Diagnostic Imaging departments.
Additionally each year, an active and dynamic Ongoing Education programme is
offered to qualified Radiographers nationally to facilitate their continuing
professional development. Typically comprising six to eight courses, topics are
chosen to represent issues of current clinical interest, and as such the
programme varies year on year. The courses are run on a break even financial
basis, and as occasional, once-off programmes, are essentially outside of
University structures per se.
In collaboration with the Dublin Dental Hospital, Trinity College Dublin, the
School offers a radiography course aimed at producing Dental Nurses / Surgery
Assistants who are competent in a limited number of X-ray examinations. The
annual course spans four months. In addition, staff are involved in teaching
Radiography to Second Year Dentistry students, also in TCD.
Radiation Protection study days are offered annually to non-radiological doctors
and nurses, thus enabling these professionals to conform to legislative
requirements concerning use of medical radiation.
2. THE DEPARTMENTAL SELF-ASSESSMENT
2.1 The Co-ordinating Committee
The School of Diagnostic Imaging has ten academic and two administrative staff.
Staff meetings are held weekly. Within this structure, the School decided at the
start of the QA/QI process to include all of the staff in the Departmental QA/QI Co-
ordinating Committee, since quality issues were discussed at routine staff meetings.
Since Quality Assurance issues became embedded in the fabric of staff meeting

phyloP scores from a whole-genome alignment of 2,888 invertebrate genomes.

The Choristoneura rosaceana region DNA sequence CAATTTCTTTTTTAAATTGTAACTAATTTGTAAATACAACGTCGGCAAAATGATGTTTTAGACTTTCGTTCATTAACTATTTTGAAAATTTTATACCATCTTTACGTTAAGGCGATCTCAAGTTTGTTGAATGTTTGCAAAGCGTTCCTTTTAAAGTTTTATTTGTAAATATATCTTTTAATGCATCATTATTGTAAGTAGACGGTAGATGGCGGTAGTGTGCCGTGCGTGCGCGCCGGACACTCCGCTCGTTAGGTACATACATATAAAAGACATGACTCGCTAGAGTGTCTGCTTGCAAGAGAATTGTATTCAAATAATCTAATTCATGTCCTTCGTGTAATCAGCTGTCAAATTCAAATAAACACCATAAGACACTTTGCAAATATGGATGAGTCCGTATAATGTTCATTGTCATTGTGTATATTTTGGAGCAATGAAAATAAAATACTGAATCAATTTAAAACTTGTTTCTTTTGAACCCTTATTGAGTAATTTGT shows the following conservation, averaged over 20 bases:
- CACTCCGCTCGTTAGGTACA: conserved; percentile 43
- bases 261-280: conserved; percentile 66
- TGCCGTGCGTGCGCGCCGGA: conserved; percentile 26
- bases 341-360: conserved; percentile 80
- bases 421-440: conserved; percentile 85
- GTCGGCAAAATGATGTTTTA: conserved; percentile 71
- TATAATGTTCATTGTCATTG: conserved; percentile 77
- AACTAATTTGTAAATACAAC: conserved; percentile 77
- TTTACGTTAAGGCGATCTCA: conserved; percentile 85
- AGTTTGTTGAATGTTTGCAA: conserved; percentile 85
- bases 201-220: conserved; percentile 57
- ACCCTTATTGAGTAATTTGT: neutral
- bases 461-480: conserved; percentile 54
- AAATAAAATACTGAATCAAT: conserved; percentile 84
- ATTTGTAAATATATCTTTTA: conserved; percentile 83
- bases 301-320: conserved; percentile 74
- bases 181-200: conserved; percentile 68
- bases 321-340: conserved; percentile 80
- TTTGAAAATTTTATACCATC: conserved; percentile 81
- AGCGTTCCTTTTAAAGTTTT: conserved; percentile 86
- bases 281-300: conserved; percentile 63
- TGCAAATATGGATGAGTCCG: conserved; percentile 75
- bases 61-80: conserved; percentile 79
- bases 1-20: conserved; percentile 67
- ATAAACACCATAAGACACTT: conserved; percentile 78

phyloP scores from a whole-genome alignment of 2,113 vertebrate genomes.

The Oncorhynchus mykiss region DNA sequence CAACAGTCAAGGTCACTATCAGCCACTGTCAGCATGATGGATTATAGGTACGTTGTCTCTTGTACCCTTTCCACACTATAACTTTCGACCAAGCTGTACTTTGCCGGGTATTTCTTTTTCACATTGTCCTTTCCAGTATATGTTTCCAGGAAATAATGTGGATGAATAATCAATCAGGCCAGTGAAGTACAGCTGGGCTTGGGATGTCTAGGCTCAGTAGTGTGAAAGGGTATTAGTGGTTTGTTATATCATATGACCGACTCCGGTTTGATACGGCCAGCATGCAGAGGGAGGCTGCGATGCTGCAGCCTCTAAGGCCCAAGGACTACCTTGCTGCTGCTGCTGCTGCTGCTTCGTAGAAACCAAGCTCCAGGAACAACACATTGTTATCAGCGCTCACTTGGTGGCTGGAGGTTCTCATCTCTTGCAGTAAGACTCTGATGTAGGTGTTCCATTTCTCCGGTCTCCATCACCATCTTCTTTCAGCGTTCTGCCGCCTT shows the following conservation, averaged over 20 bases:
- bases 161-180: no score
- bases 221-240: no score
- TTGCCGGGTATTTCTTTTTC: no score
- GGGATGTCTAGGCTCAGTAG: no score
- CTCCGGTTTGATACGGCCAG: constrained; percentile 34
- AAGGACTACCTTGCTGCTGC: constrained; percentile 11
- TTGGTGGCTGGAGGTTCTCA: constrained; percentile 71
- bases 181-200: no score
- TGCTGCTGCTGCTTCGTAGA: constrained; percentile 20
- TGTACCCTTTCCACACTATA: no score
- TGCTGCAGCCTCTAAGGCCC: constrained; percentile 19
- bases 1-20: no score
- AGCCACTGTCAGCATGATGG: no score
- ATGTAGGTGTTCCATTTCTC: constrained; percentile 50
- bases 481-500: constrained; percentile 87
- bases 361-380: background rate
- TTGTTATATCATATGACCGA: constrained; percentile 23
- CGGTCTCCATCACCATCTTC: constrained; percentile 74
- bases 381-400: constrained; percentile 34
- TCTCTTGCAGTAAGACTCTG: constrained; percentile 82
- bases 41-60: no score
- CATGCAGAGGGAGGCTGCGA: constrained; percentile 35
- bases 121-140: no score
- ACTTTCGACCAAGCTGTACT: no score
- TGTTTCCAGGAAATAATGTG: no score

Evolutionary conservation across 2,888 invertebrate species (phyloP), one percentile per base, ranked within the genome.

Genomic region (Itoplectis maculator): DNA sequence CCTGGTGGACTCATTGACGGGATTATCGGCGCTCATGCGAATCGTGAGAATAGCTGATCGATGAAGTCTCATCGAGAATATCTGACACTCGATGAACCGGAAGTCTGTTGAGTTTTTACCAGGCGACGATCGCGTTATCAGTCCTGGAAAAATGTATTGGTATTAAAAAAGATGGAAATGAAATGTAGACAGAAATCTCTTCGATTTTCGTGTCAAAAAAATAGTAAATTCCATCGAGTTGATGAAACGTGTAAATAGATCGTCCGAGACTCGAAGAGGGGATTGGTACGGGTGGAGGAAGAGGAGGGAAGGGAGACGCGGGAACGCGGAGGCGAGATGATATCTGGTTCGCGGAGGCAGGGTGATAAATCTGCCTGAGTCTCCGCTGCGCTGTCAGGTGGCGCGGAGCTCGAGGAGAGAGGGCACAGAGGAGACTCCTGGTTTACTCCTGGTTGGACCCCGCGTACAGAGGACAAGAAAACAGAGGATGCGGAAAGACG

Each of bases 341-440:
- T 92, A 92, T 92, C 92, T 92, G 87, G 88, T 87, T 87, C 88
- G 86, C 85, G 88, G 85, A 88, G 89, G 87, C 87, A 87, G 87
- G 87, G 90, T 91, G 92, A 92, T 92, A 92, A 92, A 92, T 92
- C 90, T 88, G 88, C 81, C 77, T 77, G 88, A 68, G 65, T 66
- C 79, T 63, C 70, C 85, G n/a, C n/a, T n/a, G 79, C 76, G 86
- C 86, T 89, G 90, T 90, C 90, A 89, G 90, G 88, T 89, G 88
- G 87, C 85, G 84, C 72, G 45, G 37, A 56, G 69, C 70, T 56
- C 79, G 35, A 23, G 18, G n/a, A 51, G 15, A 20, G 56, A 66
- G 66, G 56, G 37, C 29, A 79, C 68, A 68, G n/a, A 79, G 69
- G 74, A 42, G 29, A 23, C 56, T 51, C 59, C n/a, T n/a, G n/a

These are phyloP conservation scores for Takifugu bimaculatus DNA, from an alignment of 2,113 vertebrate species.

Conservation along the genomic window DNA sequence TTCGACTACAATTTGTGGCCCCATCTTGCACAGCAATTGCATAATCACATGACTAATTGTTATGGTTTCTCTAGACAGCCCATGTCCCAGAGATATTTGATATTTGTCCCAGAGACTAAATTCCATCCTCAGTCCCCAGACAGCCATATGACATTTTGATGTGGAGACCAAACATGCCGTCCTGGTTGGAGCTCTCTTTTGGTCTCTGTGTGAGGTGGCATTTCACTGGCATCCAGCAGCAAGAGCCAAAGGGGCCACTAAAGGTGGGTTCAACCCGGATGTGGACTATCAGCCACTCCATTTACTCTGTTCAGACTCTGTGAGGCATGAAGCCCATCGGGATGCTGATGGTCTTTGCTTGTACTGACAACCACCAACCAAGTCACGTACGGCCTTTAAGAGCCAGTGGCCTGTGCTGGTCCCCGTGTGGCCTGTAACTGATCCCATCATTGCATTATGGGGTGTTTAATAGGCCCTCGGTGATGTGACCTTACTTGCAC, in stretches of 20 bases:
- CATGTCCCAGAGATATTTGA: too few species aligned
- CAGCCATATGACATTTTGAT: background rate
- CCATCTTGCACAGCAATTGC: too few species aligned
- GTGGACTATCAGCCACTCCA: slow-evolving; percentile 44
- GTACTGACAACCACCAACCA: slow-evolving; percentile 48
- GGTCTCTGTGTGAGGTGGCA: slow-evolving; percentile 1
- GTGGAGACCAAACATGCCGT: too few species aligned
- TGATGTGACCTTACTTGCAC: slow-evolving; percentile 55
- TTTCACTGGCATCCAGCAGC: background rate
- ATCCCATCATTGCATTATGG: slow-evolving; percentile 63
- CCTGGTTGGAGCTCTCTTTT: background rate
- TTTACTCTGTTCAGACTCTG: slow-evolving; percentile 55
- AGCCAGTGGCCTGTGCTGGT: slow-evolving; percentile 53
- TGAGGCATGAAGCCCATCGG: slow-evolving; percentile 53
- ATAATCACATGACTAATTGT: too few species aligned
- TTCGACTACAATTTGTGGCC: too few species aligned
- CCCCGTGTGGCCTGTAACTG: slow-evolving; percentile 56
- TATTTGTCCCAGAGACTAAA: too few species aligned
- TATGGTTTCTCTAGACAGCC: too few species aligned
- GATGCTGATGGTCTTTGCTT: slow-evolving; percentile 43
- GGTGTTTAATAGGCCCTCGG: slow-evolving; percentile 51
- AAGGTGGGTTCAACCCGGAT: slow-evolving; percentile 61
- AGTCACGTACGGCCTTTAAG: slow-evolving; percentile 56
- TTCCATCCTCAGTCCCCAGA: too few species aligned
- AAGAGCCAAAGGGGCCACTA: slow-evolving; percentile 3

agendas, issues were discussed under the chairmanship of different members of
staff at different times. The full membership was:
1. Kate Matthews Senior Lecturer, Director of School, Course Leader for
BSc degree, Overall Chair for QA/QI
2. Patrick Brennan Senior Lecturer, Director of Postgraduate Research
3. Majella McCaffrey Lecturer, Acting Director of Taught Postgraduate
Courses, Course Leader for Ultrasound
4. Mark McEntee Assistant Lecturer, Recruitment co-ordinator, Web page
editor, Computer Policy co-ordinator
5. Allison McGee Lecturer, Course Leader for Magnetic Resonance
6. Caroline Maguire Lecturer, Protocols/recruitment/open day responsibilities
7. Geraldine O’Connor Lecturer, Co-ordinator First and Second Radiography
8. Desiree O’Leary Lecturer, Erasmus Co-ordinator, Course Leader for
9. Louise Rainford Lecturer, Clinical Co-ordinator, Course co-ordinator for
10. Edel Shortt Lecturer, Course Leader for Computed Tomography
11. Niamh McCarthy Senior Executive Assistant
12. Anne Hegarty Executive Assistant
2.2 Methodology Adopted by the School’s Co-ordinating Committee
Following an initial planning forum the staff of the School of Diagnostic Imaging
agreed the strategic approach to the review. Although quality issues were
discussed at approximately 30 weekly meetings the Quality Review was largely
ignored under pressure of other work. There was only one meeting with the
facilitators in February 2004. Minutes of all meetings were made available in the
Generally, the person who was responsible for a particular field of activity was
also responsible for gathering and assimilating data in that area. Each identified
quality issue was brought to the table for discussion several times.
Since all staff were involved in the quality discussions, communication between
staff was not an issue. Communication with the student member of the committee
was poor. By the time staff attention had focussed on the review, the student was
on an Erasmus exchange. Given the various student comments about
involvement and approachability of staff in the evaluation questionnaires, student
participation needs to be prioritised in the next Quality Review.
Questionnaires from the Quality Assurance (QA) office website were downloaded
and customised to reflect the range and type of activity of the School. Data was